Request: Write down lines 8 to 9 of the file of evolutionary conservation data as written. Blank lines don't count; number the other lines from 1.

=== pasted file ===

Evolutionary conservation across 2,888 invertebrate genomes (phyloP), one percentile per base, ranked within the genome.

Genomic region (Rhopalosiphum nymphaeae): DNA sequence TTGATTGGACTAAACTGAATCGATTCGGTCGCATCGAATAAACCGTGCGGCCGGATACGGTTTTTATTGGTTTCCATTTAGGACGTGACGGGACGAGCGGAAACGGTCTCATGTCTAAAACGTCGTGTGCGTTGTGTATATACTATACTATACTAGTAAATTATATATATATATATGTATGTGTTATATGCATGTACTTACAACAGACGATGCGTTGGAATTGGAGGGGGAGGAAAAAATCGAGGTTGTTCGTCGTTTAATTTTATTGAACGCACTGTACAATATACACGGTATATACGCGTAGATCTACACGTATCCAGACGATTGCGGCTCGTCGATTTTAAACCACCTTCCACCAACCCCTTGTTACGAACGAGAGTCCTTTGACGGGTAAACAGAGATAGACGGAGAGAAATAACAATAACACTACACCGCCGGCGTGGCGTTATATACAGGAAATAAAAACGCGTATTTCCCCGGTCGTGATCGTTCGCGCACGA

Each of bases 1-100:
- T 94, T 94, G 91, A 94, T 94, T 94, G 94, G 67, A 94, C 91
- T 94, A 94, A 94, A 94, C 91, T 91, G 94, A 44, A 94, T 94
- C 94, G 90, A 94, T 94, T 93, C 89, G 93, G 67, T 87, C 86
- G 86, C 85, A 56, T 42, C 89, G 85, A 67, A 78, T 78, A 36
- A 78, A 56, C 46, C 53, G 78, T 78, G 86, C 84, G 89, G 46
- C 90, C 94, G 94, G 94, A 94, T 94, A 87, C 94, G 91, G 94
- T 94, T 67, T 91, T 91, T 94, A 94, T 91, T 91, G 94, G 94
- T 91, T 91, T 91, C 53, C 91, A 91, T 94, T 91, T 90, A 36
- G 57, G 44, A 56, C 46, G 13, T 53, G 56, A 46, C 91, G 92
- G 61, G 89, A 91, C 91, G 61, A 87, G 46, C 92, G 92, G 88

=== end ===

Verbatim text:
- A 78, A 56, C 46, C 53, G 78, T 78, G 86, C 84, G 89, G 46
- C 90, C 94, G 94, G 94, A 94, T 94, A 87, C 94, G 91, G 94